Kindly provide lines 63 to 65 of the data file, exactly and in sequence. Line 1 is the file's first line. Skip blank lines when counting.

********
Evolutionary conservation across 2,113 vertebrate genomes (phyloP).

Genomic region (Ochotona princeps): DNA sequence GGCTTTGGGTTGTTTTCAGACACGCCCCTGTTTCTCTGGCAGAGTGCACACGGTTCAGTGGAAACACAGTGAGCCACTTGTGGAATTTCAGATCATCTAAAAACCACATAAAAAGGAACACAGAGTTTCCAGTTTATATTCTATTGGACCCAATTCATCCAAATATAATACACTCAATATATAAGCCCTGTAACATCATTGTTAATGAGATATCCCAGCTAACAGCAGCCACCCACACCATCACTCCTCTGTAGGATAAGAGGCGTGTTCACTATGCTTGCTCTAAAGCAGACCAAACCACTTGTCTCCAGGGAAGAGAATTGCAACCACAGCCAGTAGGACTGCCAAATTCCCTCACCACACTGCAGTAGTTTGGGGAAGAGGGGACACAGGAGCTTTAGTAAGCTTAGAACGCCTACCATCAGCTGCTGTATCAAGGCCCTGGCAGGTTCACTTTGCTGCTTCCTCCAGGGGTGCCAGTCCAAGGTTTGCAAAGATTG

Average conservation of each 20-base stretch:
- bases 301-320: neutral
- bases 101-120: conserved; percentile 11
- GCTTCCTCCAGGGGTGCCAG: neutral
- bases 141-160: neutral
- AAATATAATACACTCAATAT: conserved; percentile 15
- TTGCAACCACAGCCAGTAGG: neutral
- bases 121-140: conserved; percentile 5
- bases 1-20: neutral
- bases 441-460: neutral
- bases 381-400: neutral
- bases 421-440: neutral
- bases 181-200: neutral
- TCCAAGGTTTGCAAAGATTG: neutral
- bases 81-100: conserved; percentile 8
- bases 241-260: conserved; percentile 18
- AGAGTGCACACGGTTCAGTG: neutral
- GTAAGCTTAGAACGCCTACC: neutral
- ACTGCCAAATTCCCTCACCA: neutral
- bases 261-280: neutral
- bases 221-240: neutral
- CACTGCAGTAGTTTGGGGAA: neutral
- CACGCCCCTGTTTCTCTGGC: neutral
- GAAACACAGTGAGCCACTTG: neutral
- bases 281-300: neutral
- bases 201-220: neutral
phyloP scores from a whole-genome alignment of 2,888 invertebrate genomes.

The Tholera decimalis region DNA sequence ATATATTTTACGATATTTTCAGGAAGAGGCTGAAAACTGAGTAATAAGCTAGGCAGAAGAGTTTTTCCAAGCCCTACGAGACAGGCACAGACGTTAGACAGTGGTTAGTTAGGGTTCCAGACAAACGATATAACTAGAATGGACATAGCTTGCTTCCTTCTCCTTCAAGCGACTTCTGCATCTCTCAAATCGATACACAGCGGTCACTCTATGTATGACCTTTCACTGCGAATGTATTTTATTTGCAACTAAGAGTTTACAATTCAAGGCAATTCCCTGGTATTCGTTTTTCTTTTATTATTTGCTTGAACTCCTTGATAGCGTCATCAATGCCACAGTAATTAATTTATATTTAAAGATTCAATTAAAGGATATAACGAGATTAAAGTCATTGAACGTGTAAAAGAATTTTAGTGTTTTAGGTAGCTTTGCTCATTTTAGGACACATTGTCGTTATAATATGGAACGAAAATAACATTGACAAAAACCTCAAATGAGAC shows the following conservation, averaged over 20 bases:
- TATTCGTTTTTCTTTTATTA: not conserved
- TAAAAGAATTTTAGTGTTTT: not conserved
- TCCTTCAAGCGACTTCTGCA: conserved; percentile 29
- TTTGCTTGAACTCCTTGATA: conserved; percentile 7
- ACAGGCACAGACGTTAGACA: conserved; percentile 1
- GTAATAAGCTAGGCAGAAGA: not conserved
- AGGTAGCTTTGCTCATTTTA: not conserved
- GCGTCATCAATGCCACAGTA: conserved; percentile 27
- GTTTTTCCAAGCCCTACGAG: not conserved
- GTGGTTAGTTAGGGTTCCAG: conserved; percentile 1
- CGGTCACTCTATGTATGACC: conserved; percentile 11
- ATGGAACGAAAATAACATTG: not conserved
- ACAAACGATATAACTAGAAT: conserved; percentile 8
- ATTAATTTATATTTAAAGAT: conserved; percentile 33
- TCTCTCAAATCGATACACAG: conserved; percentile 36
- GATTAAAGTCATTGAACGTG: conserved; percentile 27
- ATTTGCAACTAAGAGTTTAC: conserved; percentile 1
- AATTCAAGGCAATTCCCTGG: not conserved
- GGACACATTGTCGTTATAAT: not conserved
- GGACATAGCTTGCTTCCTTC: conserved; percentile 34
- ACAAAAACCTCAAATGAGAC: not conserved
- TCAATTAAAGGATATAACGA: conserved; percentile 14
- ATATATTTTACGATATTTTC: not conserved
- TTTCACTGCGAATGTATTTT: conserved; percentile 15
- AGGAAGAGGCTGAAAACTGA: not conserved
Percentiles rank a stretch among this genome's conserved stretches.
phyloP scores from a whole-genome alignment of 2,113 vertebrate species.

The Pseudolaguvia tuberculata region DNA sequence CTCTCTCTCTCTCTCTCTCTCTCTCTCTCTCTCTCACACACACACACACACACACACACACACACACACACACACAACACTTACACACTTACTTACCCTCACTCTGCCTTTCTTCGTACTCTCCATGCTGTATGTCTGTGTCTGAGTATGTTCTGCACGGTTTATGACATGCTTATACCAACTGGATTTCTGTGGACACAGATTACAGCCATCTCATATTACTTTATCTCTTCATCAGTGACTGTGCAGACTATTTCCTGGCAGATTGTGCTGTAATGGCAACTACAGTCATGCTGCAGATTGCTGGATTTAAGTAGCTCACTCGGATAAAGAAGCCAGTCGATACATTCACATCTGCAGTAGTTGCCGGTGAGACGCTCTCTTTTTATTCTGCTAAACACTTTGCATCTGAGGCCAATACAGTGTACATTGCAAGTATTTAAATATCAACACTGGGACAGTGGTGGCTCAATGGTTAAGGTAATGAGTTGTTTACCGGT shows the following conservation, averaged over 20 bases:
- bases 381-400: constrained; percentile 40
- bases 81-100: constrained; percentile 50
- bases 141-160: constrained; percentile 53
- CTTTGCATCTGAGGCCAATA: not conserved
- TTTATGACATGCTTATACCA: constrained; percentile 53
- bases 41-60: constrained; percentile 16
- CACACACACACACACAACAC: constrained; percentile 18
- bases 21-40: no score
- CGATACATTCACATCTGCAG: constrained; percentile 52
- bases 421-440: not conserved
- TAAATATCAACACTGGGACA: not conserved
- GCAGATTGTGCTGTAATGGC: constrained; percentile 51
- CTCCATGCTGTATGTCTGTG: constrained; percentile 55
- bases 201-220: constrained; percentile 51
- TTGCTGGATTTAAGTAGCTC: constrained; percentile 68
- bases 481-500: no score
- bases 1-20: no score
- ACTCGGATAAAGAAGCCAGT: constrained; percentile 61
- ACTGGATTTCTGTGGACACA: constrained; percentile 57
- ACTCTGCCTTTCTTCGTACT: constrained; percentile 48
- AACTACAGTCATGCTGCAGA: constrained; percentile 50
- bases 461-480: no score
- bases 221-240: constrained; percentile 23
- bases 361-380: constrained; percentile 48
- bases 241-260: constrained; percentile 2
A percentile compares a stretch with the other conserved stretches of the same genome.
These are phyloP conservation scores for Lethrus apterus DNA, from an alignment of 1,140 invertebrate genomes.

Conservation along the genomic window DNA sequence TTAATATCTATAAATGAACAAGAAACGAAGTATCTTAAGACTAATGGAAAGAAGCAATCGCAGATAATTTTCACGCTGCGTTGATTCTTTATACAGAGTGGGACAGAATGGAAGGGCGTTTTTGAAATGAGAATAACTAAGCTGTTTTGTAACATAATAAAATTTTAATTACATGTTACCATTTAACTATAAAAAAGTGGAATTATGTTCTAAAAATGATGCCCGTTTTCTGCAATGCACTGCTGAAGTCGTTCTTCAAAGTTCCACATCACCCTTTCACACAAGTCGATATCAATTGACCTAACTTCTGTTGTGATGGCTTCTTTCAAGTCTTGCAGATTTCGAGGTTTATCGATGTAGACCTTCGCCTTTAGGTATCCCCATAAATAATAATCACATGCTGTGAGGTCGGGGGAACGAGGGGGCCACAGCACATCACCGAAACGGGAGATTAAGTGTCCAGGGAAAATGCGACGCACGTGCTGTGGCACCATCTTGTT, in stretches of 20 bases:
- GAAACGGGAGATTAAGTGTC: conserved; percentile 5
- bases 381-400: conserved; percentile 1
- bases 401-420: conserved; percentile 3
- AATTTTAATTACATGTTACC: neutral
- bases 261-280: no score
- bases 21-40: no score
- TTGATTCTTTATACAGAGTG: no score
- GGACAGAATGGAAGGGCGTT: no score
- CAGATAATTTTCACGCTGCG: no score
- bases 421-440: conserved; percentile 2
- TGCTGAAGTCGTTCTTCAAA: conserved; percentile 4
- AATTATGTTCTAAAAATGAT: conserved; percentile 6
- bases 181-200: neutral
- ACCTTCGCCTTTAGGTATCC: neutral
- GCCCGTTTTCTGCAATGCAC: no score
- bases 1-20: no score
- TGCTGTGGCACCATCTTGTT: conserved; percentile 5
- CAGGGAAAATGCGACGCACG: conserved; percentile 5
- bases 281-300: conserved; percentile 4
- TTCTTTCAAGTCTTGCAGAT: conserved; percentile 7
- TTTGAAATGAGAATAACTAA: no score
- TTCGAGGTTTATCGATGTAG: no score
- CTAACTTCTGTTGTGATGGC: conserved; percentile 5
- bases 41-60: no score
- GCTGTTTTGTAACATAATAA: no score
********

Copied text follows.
- TTTATGACATGCTTATACCA: constrained; percentile 53
- bases 41-60: constrained; percentile 16
- CACACACACACACACAACAC: constrained; percentile 18